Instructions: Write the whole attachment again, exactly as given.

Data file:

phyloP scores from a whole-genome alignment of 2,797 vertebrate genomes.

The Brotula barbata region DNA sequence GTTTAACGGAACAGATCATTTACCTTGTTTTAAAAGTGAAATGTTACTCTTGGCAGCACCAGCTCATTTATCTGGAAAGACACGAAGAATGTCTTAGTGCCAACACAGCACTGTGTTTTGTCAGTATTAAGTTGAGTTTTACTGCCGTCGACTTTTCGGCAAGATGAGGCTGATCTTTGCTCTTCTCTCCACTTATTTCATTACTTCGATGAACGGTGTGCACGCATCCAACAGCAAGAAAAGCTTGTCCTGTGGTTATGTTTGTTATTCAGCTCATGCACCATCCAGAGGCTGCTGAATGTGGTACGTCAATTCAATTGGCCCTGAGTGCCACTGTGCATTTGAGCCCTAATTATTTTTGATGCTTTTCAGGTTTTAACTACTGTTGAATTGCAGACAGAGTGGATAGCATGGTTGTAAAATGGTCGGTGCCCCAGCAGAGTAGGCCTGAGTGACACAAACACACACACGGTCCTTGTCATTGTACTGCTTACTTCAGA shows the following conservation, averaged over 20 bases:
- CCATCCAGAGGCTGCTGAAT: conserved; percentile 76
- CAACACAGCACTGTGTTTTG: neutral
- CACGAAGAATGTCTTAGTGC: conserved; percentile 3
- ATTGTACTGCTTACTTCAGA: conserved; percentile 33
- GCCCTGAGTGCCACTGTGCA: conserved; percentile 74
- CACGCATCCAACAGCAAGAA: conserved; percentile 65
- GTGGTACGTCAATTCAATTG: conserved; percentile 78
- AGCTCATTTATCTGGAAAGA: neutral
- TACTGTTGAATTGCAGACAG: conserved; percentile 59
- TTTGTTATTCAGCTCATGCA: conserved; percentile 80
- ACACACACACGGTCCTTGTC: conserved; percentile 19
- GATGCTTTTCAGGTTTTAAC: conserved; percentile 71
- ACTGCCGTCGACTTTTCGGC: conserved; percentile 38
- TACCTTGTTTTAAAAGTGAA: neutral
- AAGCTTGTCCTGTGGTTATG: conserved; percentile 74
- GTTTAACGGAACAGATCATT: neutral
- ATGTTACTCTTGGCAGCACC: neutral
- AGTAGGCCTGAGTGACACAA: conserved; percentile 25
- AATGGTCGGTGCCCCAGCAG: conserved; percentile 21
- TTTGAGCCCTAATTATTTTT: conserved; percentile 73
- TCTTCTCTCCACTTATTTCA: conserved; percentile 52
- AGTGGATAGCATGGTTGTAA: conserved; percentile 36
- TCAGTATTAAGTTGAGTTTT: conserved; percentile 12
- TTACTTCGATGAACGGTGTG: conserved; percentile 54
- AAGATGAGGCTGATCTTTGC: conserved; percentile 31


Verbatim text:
phyloP scores from a whole-genome alignment of 2,797 vertebrate genomes.

The Brotula barbata region DNA sequence GTTTAACGGAACAGATCATTTACCTTGTTTTAAAAGTGAAATGTTACTCTTGGCAGCACCAGCTCATTTATCTGGAAAGACACGAAGAATGTCTTAGTGCCAACACAGCACTGTGTTTTGTCAGTATTAAGTTGAGTTTTACTGCCGTCGACTTTTCGGCAAGATGAGGCTGATCTTTGCTCTTCTCTCCACTTATTTCATTACTTCGATGAACGGTGTGCACGCATCCAACAGCAAGAAAAGCTTGTCCTGTGGTTATGTTTGTTATTCAGCTCATGCACCATCCAGAGGCTGCTGAATGTGGTACGTCAATTCAATTGGCCCTGAGTGCCACTGTGCATTTGAGCCCTAATTATTTTTGATGCTTTTCAGGTTTTAACTACTGTTGAATTGCAGACAGAGTGGATAGCATGGTTGTAAAATGGTCGGTGCCCCAGCAGAGTAGGCCTGAGTGACACAAACACACACACGGTCCTTGTCATTGTACTGCTTACTTCAGA shows the following conservation, averaged over 20 bases:
- CCATCCAGAGGCTGCTGAAT: conserved; percentile 76
- CAACACAGCACTGTGTTTTG: neutral
- CACGAAGAATGTCTTAGTGC: conserved; percentile 3
- ATTGTACTGCTTACTTCAGA: conserved; percentile 33
- GCCCTGAGTGCCACTGTGCA: conserved; percentile 74
- CACGCATCCAACAGCAAGAA: conserved; percentile 65
- GTGGTACGTCAATTCAATTG: conserved; percentile 78
- AGCTCATTTATCTGGAAAGA: neutral
- TACTGTTGAATTGCAGACAG: conserved; percentile 59
- TTTGTTATTCAGCTCATGCA: conserved; percentile 80
- ACACACACACGGTCCTTGTC: conserved; percentile 19
- GATGCTTTTCAGGTTTTAAC: conserved; percentile 71
- ACTGCCGTCGACTTTTCGGC: conserved; percentile 38
- TACCTTGTTTTAAAAGTGAA: neutral
- AAGCTTGTCCTGTGGTTATG: conserved; percentile 74
- GTTTAACGGAACAGATCATT: neutral
- ATGTTACTCTTGGCAGCACC: neutral
- AGTAGGCCTGAGTGACACAA: conserved; percentile 25
- AATGGTCGGTGCCCCAGCAG: conserved; percentile 21
- TTTGAGCCCTAATTATTTTT: conserved; percentile 73
- TCTTCTCTCCACTTATTTCA: conserved; percentile 52
- AGTGGATAGCATGGTTGTAA: conserved; percentile 36
- TCAGTATTAAGTTGAGTTTT: conserved; percentile 12
- TTACTTCGATGAACGGTGTG: conserved; percentile 54
- AAGATGAGGCTGATCTTTGC: conserved; percentile 31